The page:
Indonesia has made progress in poverty reduction and improvement in health and nutrition indicators. But this progress has been undermined by expensive food prices. Food spending accounts for almost half of Indonesians’ average spending. More than a third of Indonesians cannot afford to eat a nutritious diet and high food prices contribute to poverty. It is estimated that for every 1% increase in price, the national poverty headcount increases by 1%.
A major contributor to high food prices is the prevalence of non-tariff measures (NTM) imposed on international trade in food and agriculture. As of 2020, 466 non-tariff measures applied to goods in food and agriculture. These NTMs included quantitative restrictions, sanitary and phytosanitary measures, pre-shipment inspections, and technical barriers to trade. Marks (2017) calculated that NTMs on rice produce an effect equivalent to a nominal rate of protection1 of 67.2%, while NTMs on meat produce an effect equivalent to a rate of 37.4%. Most of the price differential can be attributed to quantitative restrictions or quotas.
It is estimated that removing non-tariff measures on rice and meat would lead to an overall reduction of the poverty rate by 2.8 percentage points. The removal of NTMs on rice would have the greatest effect (2.52 percentage points), while removal of NTMs on meat and viscera would have a much smaller effect, reducing poverty by only an estimated 0.21 percentage points. The estimated effect on poverty rates of removing these trade barriers is greater in rural areas and in the poorest provinces, especially in East Nusa Tenggara (-7.28 percentage points), West Papua (-4.87 percentage points), and Maluku (-4.17 percentage points). Removal of quantitative restrictions would lead to the largest estimated reduction in poverty. A quantitative restrictions removal on rice alone would reduce Indonesia’s poverty incidence by 2.31 percentage points, and quantitative restriction reversal for both rice and meat could reduce poverty by 2.6 percentage points.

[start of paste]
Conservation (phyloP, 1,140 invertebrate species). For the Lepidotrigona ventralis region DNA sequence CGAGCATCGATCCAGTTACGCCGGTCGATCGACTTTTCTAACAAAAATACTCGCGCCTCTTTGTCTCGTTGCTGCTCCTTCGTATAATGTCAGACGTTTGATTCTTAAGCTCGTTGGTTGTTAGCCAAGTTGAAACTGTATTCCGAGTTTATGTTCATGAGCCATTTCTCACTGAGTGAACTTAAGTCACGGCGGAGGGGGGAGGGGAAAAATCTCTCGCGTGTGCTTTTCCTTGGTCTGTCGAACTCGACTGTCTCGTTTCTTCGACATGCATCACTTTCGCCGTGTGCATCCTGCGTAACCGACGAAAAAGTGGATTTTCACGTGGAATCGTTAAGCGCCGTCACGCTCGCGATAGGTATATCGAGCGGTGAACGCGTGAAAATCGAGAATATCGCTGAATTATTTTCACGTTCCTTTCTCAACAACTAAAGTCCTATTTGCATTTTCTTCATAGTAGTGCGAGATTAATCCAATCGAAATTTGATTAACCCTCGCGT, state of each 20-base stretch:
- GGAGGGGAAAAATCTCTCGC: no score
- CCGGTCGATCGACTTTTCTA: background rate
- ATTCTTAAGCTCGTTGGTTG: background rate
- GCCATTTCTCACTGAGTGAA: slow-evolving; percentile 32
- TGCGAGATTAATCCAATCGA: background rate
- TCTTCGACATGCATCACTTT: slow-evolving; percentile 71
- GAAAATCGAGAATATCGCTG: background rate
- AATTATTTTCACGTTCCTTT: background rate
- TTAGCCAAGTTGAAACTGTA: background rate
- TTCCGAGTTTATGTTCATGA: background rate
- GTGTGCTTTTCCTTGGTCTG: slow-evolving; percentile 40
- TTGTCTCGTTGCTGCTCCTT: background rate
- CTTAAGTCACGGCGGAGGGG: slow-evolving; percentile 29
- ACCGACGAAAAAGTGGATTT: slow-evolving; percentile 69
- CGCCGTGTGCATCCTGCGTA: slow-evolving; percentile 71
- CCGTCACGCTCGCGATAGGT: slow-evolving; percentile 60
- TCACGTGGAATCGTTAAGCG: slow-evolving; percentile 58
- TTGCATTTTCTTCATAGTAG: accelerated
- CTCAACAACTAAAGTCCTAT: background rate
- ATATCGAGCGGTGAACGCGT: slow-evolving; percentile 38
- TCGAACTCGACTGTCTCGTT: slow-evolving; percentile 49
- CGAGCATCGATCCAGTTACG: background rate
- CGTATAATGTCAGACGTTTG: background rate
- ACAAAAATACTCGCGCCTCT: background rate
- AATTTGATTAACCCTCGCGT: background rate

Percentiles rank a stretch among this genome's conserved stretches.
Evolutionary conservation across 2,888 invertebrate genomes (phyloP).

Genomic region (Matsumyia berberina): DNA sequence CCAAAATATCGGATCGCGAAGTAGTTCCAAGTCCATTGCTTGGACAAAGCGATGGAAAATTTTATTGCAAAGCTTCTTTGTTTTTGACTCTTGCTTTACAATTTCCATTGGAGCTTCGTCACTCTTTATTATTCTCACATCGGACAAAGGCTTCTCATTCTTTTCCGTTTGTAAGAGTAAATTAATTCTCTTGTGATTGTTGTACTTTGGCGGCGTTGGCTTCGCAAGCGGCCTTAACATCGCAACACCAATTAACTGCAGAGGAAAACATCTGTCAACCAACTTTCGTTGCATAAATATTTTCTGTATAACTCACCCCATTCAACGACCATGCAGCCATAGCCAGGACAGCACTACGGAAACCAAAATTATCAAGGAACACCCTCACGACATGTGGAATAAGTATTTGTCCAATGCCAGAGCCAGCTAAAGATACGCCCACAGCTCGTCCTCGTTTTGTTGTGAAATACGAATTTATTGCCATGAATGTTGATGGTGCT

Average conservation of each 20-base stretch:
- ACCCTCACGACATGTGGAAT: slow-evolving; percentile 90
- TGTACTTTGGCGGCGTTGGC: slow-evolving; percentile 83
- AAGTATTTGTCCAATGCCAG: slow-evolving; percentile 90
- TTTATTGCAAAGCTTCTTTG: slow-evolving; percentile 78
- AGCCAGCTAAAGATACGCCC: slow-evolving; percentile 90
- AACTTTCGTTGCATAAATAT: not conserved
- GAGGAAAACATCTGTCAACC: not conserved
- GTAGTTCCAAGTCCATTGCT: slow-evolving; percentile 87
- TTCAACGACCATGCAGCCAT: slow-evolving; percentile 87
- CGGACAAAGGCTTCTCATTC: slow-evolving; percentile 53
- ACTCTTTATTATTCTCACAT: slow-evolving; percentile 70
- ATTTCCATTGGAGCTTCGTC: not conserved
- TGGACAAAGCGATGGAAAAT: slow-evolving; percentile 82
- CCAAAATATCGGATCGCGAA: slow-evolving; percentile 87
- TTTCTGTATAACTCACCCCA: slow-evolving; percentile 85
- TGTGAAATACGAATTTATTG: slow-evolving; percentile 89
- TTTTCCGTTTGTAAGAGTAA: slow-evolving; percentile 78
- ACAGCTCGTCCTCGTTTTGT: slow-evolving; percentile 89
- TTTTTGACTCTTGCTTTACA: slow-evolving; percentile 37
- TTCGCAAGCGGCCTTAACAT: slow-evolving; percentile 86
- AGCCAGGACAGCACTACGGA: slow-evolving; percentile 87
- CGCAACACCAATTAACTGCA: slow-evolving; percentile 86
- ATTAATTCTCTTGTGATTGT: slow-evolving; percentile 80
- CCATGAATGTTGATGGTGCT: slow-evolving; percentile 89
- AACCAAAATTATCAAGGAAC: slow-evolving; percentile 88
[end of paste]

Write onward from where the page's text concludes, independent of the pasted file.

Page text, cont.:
Inequality, measured using the Gini coefficient, is also expected to fall in the event of NTM removal on rice and meat, but the effect is small, only a 1.76% reduction. The reduction is more significant in rural areas (2.5%), compared to urban areas (0.98%). In addition, food consumption, measured by expenditure on rice and meat, would increase.
These estimates illustrate why Indonesia must reduce non-tariff measures on food and agricultural goods to support poverty reduction efforts and nutritional improvement. Removing quotas and moving to automatic import licensing are two changes expected to yield the greatest benefit. Liberalizing the food trade must be accompanied by increased competition among importers, improved systems to facilitate import processes, and innovative agriculture policies to increase the competitiveness of domestic producers.